Arabian Business: "Labourers living in homes 'not fit for cats and dogs'"

Gulf states are seeking to buy people’s silence through state hand-outs while unskilled foreign workers are living in conditions “unacceptable to cats and dogs”, according to a leading Bahraini newspaper editor.

Dr Mansoor Al-Jamri, co-founder and editor-in-chief of Bahrain’s daily Alwasat newspaper, drew loud applause at Qatar’s BBC televised Doha Debates with his comments.

He said: “The governments have a philosophy based on oil wealth, but instead of letting it trickle down to the people they use it to silence the elite or to by-pass their citizens.”

He added that in Bahrain the average salary in the private sector had dropped by 15 per cent in recent years and more than half the population had been waiting to be housed since 1992.

Speaking of the wretched housing which so many foreign workers from the Indian sub-continent endure in Gulf states, Al-Jamri said they had to live in conditions “that cats and dogs would not accept.”

He warned that if these workers, who make up the vast proportion of unskilled labour, continued to be treated like third class citizens, their inability to share in the decision-making process or have a right of domicile would ultimately lead to the intervention of international bodies in the affairs of Gulf states.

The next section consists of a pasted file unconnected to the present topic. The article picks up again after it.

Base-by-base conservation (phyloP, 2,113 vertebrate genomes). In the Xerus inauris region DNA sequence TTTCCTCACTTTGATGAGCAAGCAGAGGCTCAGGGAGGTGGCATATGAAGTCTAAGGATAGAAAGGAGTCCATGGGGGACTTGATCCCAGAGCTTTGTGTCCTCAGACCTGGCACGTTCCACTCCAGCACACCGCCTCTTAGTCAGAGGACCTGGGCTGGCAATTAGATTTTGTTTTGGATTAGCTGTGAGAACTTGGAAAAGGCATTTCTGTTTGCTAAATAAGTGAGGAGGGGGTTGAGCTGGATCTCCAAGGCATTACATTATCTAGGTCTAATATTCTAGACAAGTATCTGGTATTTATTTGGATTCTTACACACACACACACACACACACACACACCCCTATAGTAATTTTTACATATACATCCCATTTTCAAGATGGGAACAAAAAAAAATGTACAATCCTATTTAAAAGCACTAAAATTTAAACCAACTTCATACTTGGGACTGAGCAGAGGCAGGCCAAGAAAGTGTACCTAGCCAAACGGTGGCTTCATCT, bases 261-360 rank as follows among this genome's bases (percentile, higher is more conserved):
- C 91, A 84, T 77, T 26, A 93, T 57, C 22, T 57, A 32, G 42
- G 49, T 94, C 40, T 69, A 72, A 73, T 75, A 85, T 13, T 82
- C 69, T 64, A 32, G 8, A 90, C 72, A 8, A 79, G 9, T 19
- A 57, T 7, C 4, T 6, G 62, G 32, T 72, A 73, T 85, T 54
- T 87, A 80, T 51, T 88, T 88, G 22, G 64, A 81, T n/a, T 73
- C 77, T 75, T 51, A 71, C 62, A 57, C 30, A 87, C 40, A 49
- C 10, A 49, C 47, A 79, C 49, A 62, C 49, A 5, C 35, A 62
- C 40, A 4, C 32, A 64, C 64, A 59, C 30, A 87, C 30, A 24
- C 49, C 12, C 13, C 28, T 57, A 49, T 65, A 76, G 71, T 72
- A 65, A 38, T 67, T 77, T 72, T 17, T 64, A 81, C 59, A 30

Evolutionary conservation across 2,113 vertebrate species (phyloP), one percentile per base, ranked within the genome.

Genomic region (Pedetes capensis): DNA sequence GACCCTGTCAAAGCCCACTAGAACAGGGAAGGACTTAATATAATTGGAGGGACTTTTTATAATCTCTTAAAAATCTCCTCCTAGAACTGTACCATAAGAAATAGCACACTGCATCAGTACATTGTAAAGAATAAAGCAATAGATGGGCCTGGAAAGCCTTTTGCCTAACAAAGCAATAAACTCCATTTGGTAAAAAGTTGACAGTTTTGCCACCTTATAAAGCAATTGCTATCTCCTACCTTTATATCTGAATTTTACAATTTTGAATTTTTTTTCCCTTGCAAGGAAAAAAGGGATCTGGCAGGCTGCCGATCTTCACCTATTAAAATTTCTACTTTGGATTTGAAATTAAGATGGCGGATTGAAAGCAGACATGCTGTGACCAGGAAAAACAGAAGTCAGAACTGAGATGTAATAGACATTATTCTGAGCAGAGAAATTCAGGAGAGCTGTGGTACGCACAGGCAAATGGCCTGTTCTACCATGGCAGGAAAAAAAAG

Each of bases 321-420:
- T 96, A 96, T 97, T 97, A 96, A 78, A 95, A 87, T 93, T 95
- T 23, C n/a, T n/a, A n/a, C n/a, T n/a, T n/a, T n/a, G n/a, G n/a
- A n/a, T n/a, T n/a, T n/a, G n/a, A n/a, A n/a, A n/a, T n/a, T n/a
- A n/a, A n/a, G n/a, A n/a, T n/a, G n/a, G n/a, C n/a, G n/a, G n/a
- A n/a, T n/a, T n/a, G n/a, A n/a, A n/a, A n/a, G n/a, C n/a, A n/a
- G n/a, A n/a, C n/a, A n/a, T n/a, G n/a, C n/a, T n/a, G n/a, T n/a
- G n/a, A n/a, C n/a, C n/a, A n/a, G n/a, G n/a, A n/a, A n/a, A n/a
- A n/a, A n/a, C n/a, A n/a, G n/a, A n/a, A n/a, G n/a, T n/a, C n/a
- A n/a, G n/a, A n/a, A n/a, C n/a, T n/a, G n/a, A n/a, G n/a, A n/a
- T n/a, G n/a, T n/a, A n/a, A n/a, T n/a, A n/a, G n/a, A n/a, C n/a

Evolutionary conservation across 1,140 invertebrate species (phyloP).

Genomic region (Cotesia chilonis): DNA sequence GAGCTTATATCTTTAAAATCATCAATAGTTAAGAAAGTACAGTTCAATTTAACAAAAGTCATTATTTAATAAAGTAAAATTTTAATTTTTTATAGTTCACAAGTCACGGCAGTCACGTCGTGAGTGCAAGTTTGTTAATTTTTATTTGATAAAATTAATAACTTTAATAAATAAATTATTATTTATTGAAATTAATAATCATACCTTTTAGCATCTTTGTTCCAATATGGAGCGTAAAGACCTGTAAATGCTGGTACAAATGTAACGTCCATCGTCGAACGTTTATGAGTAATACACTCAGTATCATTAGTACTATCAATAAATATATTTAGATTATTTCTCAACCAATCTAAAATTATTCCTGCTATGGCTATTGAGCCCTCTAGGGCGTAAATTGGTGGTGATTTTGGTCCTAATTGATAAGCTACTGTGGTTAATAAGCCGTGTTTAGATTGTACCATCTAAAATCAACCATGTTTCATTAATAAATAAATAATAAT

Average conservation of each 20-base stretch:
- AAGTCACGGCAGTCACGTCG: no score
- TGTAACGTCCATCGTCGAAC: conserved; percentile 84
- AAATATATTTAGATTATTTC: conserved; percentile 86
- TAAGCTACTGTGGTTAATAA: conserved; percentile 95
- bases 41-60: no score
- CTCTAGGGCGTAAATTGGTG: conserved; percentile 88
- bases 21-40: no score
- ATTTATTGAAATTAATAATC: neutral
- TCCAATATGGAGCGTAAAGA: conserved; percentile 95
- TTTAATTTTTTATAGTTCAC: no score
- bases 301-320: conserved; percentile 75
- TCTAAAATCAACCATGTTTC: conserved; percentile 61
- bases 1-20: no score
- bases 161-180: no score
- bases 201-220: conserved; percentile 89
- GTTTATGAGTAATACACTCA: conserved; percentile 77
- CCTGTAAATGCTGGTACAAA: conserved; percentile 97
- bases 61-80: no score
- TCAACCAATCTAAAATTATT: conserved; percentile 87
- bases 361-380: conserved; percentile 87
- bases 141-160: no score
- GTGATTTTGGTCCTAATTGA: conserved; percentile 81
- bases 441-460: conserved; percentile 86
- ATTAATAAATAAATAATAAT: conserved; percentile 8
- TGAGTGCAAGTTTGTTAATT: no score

Al-Jamri was speaking at the latest Doha Debate, a unique public debating forum in the Middle East, whose 350-strong audience voted 75 per cent to 25 per cent in favour of a motion that “Gulf Arabs Value Profit over People.”

He told the mainly Arab audience attending the debate, to be broadcast on BBC World News on November 22-23, that token trade unions existed in Bahrain and Kuwait but that they were deprived of powers of collective bargaining and the protection of international labour organisations.

“I am always hearing in the media and from officials how this is not the right time for the participation of the people. They say: we will give you free education and free housing, but just shut up and don’t criticise.”

His colleague on the panel, Dr Najeeb Al-Nauimi, a former Qatari Justice Minister and later lead counsel defending Saddam Hussein in Iraq, condemned governments which summarily deport not just unskilled, foreign labour but teachers and sometimes doctors.

Al-Nauimi decried the lack of compassion towards a labour force which builds extravagant construction projects on meagre salaries with minimal social benefits.

“Oil prices and cheap labour are the basis of our economies,” which depend in turn “on the silence of our citizens,” he said.

Al-Nauimi warned that the Indian sub-continent was forging ahead by opening up its societies to a working, middle and upper class with rights. “We are (just) citizens of the Gulf and represent a marginal class, marginalised by the political process.” (for full article click

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